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updated: 12/2/2012 11:14 PM

D300 union not happy with board's final offer

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Members of the Community Unit District 300 union said on Sunday that they would not accept the final offer for a new contract from the school board, setting the stage for a tense last day of negotiations before a strike could start as early as Tuesday.

"We put what the board is calling their final proposal in front of our members and they gave us a resounding no on accepting it," said Mike Williamson, LEAD spokesman on Sunday night. "We're going to to tell them that they have to do better than this."

Williamson said there wasn't a formal vote, but the hundreds of members who met at Dundee Crown High School on Sunday night were not happy with what the school board put forward.

Negotiations between the union and school board start on Monday at 8 a.m. with a strike possibly starting on Tuesday.

"At some point (Monday) the decision will be made about a strike," Williamson said. "If it's a long day, it's a long day. It's everyone goal to get through this without having to resort to that tool, so I'm hoping the board comes far enough that we don't have to go there."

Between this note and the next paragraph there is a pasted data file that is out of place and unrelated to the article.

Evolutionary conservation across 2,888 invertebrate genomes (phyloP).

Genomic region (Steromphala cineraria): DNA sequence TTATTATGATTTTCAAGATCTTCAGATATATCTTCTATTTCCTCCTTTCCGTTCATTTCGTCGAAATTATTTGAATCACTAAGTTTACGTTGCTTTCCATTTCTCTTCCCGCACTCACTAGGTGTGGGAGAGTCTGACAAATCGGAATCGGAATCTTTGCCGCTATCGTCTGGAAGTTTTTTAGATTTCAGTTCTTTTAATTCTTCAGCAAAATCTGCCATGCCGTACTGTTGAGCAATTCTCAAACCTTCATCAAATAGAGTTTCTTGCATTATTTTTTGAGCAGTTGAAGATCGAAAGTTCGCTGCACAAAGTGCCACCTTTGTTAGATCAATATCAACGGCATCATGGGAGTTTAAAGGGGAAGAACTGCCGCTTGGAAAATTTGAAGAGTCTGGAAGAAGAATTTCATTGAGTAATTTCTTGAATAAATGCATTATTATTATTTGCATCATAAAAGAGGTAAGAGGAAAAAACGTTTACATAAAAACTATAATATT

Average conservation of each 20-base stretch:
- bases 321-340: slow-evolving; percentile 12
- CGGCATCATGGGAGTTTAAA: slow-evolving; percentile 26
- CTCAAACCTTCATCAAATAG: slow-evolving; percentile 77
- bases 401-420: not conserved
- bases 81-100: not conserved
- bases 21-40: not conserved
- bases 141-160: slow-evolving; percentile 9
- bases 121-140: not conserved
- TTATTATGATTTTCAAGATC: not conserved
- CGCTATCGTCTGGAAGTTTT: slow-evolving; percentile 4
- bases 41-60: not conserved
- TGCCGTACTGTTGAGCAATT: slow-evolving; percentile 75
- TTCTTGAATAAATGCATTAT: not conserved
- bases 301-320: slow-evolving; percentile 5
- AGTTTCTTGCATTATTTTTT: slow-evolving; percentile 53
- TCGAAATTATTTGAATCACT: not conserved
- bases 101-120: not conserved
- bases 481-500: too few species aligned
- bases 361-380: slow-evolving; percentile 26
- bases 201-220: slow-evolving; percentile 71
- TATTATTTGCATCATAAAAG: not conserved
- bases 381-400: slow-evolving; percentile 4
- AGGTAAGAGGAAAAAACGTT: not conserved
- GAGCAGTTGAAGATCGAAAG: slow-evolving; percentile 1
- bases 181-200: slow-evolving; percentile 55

Members are prepared to strike if Monday's negotiations don't go well. Strike signs and shirts were passed out to teachers at Sunday's meeting.

Williamson said the sticking issues are still compensation and class size.

"We need better compensation to attract and retain good teachers and the class size is just an education responsibility issue," he said.

In a letter to district employees, parents and the community, Superintendent Michael Bregy said the district is prepared to close all but three schools if teachers take to the picket line.

Bregy said the district would keep some schools open to assist parents who do not have other child care options available. The attendance centers will not provide instruction for students, Bregy said. Further information about attendance centers will be made available soon.

According to the district website, their final offer includes adding 28 teachers at the elementary level, making the maximum number of students per class in kindergarten through second grade 28 and the average for third through fifth grades 31 students per class. Ten high school and 10 middle school teachers would also be added, with the average class size for those levels, excluding PE and music, being 31 students per class.

The district has proposed salary increases of 3 percent for the 2012-13 school year, 2 percent in the second year and 3 percent in the third year. Those increases include the regular step increase each year.

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